B.C. government has seized 3 sextuplets for blood transfusions

VANCOUVER — The B.C. government seized three sextuplets last week, allowing doctors to give them blood transfusions against the wishes of their parents, the family’s lawyer says.

Two of the sextuplets have died since the babies were born in the first week of January almost three months premature.

At the time, the parents didn’t want any details about their children released, however they did allow hospital officials to reveal that they are Jehovah’s Witnesses. Their religion does not permit blood transfusions.

Jehovah’s Witnesses and Blood

“[T]he Jehovah’s Witnesses organization prohibits the use of blood transfusions. Individual Jehovah’s Witnesses are expected to die or let their children die, rather than break this command, even though the Scriptures nowhere teach that blood transfusions are wrong.”
- Four Dangers of the Jehovah’s Witness Organization

“The family is very upset that the government treated them in the way it did,” said Shane Brady, the lawyer for the family.

“It’s like a hit and run.”

Brady was appearing in B.C. Supreme Court on Wednesday challenging the seizure order, which came without a court hearing, when the government surprisingly withdrew the order.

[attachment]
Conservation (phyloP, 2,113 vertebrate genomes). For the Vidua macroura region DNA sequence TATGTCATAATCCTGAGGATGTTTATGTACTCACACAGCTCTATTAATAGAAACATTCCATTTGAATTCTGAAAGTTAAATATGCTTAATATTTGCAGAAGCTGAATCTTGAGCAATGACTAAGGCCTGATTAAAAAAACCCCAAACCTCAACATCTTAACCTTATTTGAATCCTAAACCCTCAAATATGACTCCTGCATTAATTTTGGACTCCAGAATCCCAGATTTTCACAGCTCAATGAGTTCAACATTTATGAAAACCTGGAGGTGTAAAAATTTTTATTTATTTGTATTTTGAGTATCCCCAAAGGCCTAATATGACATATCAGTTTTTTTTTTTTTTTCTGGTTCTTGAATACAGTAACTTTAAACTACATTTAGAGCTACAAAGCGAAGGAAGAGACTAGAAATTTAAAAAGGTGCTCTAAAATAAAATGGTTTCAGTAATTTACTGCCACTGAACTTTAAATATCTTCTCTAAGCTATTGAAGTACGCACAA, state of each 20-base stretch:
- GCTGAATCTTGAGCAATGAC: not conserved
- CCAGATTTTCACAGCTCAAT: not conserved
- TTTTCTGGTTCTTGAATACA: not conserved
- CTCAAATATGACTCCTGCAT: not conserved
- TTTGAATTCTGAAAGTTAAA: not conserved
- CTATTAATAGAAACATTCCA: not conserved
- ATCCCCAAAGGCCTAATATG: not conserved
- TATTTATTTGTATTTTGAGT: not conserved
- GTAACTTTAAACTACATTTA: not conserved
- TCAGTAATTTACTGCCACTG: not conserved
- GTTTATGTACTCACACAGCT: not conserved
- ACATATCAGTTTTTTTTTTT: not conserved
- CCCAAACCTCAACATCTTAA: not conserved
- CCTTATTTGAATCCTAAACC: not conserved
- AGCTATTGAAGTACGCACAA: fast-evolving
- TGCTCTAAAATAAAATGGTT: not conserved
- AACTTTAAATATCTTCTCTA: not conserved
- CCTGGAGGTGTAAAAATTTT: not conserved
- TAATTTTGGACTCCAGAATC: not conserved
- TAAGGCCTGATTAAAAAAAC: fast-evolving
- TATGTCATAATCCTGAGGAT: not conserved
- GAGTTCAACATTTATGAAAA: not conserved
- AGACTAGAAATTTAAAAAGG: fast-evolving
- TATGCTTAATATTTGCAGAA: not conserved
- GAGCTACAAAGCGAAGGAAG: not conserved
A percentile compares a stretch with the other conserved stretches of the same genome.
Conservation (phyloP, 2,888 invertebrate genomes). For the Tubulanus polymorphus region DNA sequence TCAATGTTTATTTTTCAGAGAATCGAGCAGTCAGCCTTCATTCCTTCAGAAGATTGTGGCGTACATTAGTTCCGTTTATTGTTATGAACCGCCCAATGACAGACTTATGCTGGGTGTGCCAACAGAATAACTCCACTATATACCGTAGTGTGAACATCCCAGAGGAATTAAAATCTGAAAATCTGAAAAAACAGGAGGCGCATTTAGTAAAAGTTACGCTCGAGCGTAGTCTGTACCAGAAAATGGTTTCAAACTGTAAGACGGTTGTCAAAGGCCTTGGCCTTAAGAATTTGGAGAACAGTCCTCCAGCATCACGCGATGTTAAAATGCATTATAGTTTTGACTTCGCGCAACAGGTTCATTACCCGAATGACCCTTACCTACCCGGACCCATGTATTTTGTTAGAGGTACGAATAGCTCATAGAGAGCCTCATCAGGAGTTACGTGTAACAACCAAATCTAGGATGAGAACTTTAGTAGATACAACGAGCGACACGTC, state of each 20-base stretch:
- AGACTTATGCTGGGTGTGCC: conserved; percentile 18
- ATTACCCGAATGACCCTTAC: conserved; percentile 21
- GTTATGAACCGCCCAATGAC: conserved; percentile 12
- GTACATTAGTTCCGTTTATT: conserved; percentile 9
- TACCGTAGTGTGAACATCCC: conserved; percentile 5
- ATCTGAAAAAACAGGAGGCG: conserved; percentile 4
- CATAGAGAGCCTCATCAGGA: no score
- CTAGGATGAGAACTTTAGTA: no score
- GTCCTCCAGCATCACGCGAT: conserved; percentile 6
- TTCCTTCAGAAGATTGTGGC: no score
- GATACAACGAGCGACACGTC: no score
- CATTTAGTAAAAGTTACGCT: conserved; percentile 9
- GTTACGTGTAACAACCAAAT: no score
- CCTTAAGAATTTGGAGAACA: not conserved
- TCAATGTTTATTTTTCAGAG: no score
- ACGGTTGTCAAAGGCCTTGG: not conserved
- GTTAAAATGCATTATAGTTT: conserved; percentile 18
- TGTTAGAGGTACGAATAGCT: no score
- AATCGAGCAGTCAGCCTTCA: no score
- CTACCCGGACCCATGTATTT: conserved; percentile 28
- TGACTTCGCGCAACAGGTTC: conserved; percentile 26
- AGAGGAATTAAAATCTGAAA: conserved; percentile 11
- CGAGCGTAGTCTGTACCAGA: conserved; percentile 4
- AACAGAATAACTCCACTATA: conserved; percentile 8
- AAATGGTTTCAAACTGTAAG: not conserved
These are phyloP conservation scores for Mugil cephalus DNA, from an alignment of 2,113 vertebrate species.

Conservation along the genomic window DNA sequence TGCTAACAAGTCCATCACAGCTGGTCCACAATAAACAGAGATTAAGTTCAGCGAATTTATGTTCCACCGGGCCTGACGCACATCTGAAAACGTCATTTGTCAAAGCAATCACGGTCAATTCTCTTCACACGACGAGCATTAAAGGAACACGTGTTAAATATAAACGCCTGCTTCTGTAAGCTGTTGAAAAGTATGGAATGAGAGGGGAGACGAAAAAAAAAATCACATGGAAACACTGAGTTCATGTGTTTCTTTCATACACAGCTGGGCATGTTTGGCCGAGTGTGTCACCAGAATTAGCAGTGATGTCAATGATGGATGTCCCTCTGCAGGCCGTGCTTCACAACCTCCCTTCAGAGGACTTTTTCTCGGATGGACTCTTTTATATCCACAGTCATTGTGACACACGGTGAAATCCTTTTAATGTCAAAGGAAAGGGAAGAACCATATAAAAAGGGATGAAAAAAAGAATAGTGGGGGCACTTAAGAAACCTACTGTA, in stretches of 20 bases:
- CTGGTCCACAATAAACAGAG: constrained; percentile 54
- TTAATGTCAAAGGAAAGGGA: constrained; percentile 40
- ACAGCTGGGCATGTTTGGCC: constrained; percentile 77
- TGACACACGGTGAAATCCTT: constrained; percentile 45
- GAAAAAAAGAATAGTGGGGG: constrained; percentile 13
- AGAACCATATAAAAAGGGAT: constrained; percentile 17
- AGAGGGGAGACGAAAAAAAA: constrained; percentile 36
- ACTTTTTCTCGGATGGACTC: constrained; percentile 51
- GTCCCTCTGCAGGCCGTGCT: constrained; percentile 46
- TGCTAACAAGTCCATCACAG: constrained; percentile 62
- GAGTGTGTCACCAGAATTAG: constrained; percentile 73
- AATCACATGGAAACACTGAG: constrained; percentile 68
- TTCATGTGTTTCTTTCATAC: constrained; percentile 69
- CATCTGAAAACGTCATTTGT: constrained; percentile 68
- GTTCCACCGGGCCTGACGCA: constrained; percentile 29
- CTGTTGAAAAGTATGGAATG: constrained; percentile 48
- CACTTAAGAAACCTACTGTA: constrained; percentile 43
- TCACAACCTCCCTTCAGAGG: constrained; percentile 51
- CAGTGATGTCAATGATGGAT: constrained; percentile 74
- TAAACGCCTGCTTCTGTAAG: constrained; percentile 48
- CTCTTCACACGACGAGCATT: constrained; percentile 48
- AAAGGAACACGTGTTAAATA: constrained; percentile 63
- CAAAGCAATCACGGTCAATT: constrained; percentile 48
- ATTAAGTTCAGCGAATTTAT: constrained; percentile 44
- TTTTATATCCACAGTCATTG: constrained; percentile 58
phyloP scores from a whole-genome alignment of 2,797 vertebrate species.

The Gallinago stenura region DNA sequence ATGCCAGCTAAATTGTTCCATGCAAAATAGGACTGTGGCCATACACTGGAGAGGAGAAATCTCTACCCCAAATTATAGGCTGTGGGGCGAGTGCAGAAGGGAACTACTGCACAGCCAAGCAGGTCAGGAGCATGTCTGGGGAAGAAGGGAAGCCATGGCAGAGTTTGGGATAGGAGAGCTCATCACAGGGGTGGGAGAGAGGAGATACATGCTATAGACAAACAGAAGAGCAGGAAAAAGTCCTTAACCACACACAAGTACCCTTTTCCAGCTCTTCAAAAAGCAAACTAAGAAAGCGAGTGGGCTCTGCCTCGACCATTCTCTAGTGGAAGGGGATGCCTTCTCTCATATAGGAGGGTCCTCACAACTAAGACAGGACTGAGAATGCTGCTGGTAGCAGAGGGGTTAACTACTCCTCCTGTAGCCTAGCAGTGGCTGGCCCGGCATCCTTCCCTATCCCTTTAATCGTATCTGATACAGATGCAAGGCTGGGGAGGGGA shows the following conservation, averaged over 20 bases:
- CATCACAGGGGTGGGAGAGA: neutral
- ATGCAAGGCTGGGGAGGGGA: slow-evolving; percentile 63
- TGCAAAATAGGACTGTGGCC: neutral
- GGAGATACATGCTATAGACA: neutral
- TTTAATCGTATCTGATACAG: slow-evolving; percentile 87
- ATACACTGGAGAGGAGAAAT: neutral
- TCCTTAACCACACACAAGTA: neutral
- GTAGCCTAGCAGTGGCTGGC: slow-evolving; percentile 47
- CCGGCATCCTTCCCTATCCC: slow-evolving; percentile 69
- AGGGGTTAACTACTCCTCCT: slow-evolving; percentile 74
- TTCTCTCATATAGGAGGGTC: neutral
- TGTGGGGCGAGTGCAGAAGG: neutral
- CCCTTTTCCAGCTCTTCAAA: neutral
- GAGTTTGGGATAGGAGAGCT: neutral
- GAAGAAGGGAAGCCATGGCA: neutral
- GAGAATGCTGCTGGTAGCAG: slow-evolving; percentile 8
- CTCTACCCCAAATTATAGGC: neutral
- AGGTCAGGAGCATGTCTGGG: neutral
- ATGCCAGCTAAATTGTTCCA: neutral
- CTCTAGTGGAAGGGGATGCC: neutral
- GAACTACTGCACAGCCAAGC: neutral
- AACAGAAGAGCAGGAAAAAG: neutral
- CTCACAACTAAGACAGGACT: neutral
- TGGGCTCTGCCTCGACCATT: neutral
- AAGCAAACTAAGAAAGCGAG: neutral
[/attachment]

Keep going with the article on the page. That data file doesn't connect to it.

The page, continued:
Minister of Children and Families Tom Christensen refused to discuss the case specifically.

But he said doctors have an obligation to go to ministry authorities when they believe a child is in danger.

Jehovah’s Witnesses

Theologically, Jehovah’s Witnesses are a cult of Christianity. The oppressive organization does not represent historical, Biblical Christianity in any way.

Sociologically, it is a destructive cult whose false teachings frequently result in spiritual and psychological abuse, as well as needless deaths.

In order to be able to support its unbiblical doctrines, the Jehovah’s Witnesses organization has created it’s own version of the Bible. The so-called “New World Translation” is rejected by all Christian denominations.

“It’s a significant event for the state to interfere with a family. We take our obligations very seriously,” Christensen said.

The first of the six babies were born Jan. 6 with the rest born Jan. 7. They were premature at 25 weeks and each was not much bigger than an outstretched hand.

Normally, babies are not born until 40 weeks.

Dr. Liz Whynot, president of B.C. Women’s Hospital, said at the time the babies were almost three months premature and were in fair condition after their births.

Doctors said babies born at that stage have an 80-per-cent chance of surviving to leave the hospital.

But doctors also said at the time that despite the strong odds, the sextuplets would face steep challenges.

The early delivery meant all the babies’ organs were immature, with underdeveloped lungs that required artificial ventilation, and problems with eating.

Underdeveloped immune systems made them more vulnerable to infection.

Source:
Canadian Press, via the Toronto Star, Canada
Jan. 31, 2007
www.thestar.com
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